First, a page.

By the time of his death,
had literally not been himself for many years. What we used to call
senility, or even second childhood, as if it
were a gentle, almost benign thing, is now recognized as the terrible
curse of Alzheimers, which destroys not only memory but
personality itself before it finally kills the body. It was particularly
painful to imagine the buoyant Reagan in such a decline, to say nothing of
the torment of his wife and family.
It was an ironic
comment on Reagans legacy that his death was greeted in Congress
by calls, in both parties, for more federal funding of Alzheimers
research. Even after eight years of Reagans conservatism, most
Americans automatic response to any problem is to call for
government action, especially federal action. The Great Communicator
himself was never able to communicate the difference between the state
and federal levels under the U.S. Constitution. He understood this vital
distinction, which seems to be lost on George W. Bush. Even Bill Clinton
reflected Reagans influence, if only rhetorically, when he
announced that the era of big government is over. Under
Bush it has become bigger than ever.
Reagan was our last
president to be grounded in the old conservative tradition. He obviously
read Human Events
and was a member of the Conservative Book Club. His
powerful rhetoric drew on the literature and journalism of what is now
called paleoconservatism. As Enoch Powell used to say, in politics you
have to give the voters a tune they can whistle. Reagan did this peerlessly.
The notion that he
was a mere B actor, an amiable dunce, is thoroughly belied
by his own speeches (when he wrote his own), commentaries, and private
letters. Even when others wrote his speeches, they were shaped by his
own philosophy and he delivered them with intelligence and conviction,
again in contrast to Bush.
I knew several of his
speechwriters, particularly Peggy Noonan, a close family friend (my kids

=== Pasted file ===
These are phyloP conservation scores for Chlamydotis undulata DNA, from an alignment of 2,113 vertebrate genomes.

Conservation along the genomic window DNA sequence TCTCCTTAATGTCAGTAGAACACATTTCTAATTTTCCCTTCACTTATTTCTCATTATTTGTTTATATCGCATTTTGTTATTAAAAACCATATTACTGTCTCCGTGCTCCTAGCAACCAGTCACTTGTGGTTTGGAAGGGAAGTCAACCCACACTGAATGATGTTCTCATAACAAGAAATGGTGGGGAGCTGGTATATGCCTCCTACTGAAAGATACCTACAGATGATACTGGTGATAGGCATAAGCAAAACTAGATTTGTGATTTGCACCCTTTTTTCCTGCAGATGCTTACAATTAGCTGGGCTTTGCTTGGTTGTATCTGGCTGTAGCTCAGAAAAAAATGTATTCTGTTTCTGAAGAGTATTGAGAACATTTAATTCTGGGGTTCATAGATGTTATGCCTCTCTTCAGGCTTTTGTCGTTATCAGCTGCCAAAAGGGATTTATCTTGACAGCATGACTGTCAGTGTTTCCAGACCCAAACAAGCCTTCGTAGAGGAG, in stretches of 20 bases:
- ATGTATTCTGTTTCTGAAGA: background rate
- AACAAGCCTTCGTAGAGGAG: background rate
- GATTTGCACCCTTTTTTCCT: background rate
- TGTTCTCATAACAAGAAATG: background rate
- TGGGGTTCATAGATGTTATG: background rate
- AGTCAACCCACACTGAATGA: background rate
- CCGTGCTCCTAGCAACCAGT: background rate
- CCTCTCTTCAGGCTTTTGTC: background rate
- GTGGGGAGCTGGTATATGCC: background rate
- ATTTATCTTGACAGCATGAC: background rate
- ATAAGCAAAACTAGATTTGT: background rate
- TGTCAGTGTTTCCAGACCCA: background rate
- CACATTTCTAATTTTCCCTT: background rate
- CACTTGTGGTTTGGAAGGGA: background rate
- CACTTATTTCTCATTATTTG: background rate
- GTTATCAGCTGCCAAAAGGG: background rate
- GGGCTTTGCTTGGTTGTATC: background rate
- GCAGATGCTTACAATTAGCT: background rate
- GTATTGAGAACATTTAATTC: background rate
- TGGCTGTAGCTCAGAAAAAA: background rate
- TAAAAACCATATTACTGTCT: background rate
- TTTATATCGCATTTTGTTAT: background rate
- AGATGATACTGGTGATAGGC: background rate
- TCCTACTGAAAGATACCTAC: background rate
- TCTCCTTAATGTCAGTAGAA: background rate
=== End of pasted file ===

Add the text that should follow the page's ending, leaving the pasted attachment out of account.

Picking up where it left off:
adored her). Peggy found writing for Reagan sheer bliss. She knew that her
eloquence would sound even better when he spoke it than it had in her
imagination. And she wrote most of his finest speeches; some of the
words he is remembered for are actually hers. But he inspired them. There
was a deep bond between these two Irishers.
There was another
thing: Reagan was an unfailingly gracious man. Peggy is hardly my only
source for this; everyone who dealt with him remarked on
his kindness. He had few intimates, but he charmed everyone with
unassuming courtesy and attention.
One of his pals was
my old boss at National Review,
Bill Buckley. Bills famous public
hauteur got him a reputation as a snob which nobody would call
Reagan but, like Reagan, he was loved by everyone who worked for
him. Beyond their shared conservatism, the two men were united by
sweetness and sheer good humor. I saw them together only once, at a big
dinner, where they kept topping each others jokes, bringing down
the house. I was also tickled when Bill would report, with a big grin, that
Ron had roared when he heard or read some of my own
humor is famous, but, in a way, underrated. Despite what liberals called
his Manichean philosophy, his view of the world was happy,
contented, and basically comic. His convictions were inseparable from his
wry, amused outlook. His mind wasnt profound, but his humor was.
He was a great politician because he took politics so lightly. His jokes